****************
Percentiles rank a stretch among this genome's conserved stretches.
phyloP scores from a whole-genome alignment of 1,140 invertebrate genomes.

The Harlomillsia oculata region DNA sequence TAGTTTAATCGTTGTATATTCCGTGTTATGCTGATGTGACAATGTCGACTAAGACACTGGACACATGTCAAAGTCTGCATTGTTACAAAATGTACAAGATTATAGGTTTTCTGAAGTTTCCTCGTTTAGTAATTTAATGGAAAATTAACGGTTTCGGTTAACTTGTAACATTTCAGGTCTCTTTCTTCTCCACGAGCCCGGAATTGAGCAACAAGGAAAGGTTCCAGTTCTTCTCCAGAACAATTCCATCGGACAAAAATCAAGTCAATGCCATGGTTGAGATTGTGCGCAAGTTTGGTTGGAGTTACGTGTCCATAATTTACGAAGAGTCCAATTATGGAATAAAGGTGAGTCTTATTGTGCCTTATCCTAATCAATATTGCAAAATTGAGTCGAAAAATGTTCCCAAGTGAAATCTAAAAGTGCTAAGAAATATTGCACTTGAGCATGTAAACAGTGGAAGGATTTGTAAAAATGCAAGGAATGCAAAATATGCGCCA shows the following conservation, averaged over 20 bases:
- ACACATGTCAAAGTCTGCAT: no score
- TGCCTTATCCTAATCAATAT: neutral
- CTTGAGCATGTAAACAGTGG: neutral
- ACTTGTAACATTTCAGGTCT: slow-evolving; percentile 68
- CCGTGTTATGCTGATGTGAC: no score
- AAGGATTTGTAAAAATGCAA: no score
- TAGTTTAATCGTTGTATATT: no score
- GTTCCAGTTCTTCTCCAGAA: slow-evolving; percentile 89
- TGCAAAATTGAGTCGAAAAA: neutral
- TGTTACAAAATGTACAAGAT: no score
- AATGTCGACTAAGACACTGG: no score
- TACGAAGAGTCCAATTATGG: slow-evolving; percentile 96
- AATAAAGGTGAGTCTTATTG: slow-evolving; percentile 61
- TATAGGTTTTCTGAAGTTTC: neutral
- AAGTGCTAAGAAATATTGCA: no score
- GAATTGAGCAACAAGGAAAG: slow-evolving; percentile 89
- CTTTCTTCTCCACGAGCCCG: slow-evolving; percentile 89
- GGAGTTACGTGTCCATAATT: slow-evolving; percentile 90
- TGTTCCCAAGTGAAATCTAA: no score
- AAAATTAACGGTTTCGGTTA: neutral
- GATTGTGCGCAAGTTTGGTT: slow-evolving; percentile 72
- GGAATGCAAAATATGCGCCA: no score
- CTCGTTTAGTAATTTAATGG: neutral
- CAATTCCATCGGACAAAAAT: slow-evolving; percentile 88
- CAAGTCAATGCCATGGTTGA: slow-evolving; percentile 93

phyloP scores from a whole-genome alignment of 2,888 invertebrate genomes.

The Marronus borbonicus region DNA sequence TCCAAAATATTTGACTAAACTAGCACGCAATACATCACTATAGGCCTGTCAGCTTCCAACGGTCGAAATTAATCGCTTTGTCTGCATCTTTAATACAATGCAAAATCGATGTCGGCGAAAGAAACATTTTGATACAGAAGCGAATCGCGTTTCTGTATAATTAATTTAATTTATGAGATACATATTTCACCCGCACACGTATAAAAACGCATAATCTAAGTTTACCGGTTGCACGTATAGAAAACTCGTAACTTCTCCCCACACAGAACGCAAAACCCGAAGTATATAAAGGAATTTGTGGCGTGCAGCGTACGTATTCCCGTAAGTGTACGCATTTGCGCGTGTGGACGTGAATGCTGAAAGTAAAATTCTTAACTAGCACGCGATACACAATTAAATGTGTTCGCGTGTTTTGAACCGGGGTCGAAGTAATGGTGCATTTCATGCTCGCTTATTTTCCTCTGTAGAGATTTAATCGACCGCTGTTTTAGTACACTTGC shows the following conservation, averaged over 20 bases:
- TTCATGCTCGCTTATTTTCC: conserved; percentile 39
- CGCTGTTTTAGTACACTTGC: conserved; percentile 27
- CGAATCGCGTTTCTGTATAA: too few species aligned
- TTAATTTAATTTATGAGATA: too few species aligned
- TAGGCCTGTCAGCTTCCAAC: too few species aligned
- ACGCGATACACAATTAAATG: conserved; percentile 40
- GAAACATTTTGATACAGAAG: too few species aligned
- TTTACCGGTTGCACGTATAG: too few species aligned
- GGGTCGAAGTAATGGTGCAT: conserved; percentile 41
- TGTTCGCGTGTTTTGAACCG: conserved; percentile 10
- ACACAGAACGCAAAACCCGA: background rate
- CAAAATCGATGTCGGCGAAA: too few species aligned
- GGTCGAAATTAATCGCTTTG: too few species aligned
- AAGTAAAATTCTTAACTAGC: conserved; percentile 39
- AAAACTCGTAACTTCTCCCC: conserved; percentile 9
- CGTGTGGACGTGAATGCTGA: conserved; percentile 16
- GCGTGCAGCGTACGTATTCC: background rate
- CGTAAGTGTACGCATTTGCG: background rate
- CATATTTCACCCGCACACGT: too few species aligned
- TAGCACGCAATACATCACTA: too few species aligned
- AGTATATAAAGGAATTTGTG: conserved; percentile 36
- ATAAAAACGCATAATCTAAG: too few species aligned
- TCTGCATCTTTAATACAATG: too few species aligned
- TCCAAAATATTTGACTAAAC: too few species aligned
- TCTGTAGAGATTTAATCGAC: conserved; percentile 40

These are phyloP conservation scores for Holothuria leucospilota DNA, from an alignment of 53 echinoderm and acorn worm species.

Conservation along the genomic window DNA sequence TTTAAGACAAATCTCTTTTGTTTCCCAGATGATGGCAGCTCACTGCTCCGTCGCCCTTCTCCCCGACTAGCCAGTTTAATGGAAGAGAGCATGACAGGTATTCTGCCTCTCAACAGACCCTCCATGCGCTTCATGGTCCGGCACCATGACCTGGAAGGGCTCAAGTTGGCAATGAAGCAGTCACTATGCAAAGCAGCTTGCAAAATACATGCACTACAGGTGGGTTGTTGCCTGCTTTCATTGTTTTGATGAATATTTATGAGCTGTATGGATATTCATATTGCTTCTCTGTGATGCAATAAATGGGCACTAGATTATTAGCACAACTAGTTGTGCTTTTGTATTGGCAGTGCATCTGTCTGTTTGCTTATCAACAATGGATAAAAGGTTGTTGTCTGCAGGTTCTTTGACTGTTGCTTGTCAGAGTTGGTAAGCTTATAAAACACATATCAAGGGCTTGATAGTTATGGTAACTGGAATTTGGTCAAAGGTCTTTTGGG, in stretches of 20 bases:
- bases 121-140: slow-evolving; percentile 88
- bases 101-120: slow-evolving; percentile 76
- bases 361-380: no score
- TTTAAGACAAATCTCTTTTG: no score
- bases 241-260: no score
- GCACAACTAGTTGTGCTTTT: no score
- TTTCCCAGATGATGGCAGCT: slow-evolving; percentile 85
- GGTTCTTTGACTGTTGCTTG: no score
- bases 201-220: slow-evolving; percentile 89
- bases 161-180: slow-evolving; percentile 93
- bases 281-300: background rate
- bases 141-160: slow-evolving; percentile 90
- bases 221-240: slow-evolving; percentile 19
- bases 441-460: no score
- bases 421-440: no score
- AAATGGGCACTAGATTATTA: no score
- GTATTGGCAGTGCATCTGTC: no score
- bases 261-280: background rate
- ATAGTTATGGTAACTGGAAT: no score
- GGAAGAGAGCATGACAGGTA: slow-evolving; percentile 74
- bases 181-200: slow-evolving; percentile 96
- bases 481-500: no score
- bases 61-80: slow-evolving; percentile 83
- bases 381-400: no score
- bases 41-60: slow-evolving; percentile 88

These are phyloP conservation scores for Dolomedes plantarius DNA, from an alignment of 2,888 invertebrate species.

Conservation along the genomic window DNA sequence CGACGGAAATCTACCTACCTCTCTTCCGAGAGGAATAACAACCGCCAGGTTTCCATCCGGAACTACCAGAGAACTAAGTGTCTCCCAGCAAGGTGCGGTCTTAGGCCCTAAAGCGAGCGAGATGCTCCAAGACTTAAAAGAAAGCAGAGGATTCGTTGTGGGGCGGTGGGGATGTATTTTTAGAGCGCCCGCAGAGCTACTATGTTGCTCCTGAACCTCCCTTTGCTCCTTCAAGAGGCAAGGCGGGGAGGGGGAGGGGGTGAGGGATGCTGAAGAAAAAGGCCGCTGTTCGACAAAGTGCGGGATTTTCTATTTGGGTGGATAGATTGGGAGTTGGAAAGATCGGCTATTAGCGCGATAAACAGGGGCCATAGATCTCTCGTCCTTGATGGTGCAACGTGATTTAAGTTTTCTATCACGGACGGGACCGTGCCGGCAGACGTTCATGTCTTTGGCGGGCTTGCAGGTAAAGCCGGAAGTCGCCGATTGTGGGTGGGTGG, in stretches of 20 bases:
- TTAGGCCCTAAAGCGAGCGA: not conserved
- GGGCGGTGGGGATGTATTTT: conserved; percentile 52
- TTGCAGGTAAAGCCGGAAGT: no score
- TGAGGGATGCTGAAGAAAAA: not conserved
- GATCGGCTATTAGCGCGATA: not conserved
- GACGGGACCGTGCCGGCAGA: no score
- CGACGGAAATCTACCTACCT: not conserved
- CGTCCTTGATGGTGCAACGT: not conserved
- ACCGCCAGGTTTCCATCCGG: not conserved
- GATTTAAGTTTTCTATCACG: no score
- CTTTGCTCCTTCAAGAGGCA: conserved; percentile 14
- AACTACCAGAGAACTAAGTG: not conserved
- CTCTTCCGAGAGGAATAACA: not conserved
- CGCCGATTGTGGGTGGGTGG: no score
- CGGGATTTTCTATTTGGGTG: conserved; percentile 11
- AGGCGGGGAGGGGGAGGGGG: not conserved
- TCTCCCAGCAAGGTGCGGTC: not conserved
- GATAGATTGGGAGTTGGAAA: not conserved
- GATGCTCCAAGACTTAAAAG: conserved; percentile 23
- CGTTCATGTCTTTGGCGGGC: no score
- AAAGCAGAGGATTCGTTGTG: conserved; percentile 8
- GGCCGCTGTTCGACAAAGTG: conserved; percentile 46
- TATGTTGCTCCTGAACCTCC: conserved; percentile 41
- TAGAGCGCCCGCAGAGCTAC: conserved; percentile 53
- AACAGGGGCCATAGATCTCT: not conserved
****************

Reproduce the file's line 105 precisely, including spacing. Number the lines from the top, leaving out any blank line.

- AAAGCAGAGGATTCGTTGTG: conserved; percentile 8